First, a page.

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Kris Karafotas     
Last logged on: 3/20/2019


IBOtoolbox Admin     
Last logged on: 11/16/2018


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Honor Yourself, Respect Yourself

Published on 12/3/2018
For additional information  Click Here

In the television show about the documentary of Farrah Fawcett's battle with cancer her son said something like, "I know she will be fine. She just looks so good." Those of us with invisible illness are tempted to throw up our hands in frustration at these sort of comments. They sound like the familiar "You don't look sick" observations people tell us. Yet, it was true. Some days she did look like the beautiful bombshell most of us remember. But other days she looked like someone struggling to survive cancer, in the fight of her life.

So yes, it can be frustrating to look healthy when you are feeling terrible. And yet we do truly want to look as bad as we feel? There are advantages to having an illness that is invisible. Lets look at a few or the benefits.You get to choose who to reveal your illness to and who not to. Some people you may immediately confide in; others you may wait and see if they feel "safe." Some people you may never tell about your illness.

You can avoid unwanted advice. When your illness is visible, even the person in line at the grocery store feels the burden to share the latest cure for your condition or tell you what you should be eating. With an invisible illness, no one knows and offers comments unless you choose to mention it. And then you chose to open up that whole can of worms.You can have a career without word spreading through the grapevine that you have a chronic illness that may eventually get in the way of you doing your job. You can avoid the preconceptions people may have about what your illness is and how it will impact your work. You can reveal it to who you want, when you want, as long as you are able to do you job. You may, in fact, never tell anyone.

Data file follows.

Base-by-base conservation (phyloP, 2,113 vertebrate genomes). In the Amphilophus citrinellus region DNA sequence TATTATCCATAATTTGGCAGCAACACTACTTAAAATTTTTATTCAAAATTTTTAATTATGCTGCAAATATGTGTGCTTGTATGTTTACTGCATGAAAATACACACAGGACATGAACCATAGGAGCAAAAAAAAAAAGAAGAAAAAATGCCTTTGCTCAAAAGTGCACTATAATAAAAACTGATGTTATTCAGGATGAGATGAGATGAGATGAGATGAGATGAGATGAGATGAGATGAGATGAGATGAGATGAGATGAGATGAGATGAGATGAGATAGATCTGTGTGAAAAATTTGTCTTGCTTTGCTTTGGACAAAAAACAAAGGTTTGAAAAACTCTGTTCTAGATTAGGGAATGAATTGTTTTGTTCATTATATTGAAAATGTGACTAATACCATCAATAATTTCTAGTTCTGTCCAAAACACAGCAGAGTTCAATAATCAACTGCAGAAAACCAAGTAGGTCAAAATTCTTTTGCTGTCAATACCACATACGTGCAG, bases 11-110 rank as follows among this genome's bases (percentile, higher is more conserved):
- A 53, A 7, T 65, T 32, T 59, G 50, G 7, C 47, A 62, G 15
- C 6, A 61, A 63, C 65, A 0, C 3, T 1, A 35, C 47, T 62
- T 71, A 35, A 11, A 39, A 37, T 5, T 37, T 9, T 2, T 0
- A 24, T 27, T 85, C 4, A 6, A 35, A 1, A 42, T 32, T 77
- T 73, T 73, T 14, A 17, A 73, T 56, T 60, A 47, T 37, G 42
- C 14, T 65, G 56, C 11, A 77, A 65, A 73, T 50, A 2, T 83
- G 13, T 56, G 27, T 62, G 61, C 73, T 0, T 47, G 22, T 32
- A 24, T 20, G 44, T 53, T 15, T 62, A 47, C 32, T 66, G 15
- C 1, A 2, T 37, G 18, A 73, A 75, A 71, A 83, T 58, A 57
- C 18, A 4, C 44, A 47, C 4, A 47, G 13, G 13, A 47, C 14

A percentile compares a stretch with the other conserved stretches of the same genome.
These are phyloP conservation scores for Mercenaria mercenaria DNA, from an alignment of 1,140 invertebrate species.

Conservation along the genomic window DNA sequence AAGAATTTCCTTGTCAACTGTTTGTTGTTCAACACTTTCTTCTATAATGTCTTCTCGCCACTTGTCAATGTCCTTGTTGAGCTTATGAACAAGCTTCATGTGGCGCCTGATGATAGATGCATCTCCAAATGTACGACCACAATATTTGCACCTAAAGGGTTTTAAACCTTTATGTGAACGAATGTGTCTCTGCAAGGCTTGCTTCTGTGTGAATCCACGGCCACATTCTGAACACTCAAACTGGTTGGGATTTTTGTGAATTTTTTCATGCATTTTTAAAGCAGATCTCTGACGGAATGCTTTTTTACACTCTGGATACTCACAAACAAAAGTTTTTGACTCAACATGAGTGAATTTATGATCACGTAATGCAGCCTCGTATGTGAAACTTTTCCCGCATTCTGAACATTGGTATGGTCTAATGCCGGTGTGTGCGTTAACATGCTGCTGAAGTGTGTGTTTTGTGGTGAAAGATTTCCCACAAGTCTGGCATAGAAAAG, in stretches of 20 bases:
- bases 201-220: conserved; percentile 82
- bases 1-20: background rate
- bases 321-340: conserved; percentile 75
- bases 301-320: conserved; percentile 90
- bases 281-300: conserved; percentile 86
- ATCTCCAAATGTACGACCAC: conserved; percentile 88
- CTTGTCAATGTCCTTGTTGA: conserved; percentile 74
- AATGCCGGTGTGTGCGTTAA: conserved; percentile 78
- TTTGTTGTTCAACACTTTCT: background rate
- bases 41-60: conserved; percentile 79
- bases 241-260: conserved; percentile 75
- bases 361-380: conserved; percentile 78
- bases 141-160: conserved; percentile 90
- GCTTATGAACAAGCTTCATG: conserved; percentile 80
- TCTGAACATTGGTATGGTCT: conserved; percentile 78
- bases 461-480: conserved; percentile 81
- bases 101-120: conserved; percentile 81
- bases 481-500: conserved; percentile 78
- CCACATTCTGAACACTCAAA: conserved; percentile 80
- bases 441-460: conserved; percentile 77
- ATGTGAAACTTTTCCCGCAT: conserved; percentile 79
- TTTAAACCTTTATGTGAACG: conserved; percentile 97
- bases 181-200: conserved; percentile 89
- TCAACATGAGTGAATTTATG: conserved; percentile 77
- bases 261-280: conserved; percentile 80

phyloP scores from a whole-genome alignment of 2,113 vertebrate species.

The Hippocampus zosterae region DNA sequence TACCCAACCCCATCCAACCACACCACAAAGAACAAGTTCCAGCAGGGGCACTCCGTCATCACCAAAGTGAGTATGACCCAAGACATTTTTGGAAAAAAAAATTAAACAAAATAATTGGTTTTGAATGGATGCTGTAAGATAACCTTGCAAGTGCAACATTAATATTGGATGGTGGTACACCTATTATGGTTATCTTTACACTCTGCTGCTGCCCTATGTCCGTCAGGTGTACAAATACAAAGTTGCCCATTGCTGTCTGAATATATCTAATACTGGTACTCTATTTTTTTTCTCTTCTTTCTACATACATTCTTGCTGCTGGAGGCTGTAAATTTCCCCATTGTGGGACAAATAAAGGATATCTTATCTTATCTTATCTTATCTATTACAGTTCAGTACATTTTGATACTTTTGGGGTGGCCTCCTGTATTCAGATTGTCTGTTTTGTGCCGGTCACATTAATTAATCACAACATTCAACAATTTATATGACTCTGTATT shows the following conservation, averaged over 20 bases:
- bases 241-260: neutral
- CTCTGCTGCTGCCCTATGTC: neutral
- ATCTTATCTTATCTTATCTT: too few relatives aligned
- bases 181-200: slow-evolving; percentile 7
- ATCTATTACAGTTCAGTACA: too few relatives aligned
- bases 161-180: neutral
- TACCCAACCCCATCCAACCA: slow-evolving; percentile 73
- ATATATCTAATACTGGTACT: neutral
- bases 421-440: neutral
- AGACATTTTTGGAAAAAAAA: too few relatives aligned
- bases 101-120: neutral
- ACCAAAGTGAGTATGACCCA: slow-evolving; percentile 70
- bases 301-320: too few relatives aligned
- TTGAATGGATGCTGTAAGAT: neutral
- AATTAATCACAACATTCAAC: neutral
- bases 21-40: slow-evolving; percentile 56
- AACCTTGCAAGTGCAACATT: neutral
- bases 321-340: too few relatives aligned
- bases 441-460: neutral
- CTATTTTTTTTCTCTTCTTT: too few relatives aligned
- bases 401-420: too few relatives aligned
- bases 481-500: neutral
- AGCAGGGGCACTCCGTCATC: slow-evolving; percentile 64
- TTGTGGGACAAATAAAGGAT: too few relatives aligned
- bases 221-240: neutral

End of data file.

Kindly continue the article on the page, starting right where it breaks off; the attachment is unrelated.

You don't have to deal with sympathetic looks or pity stares. The many people who have visible conditions, such as Parkinson's Disease, or those who use an assistive device like a cane or scooter, must learn not to care what other people think. Both friends and strangers often stares and don't know how to respond when they see someone struggling to tie a show, sit, stands, or walk.

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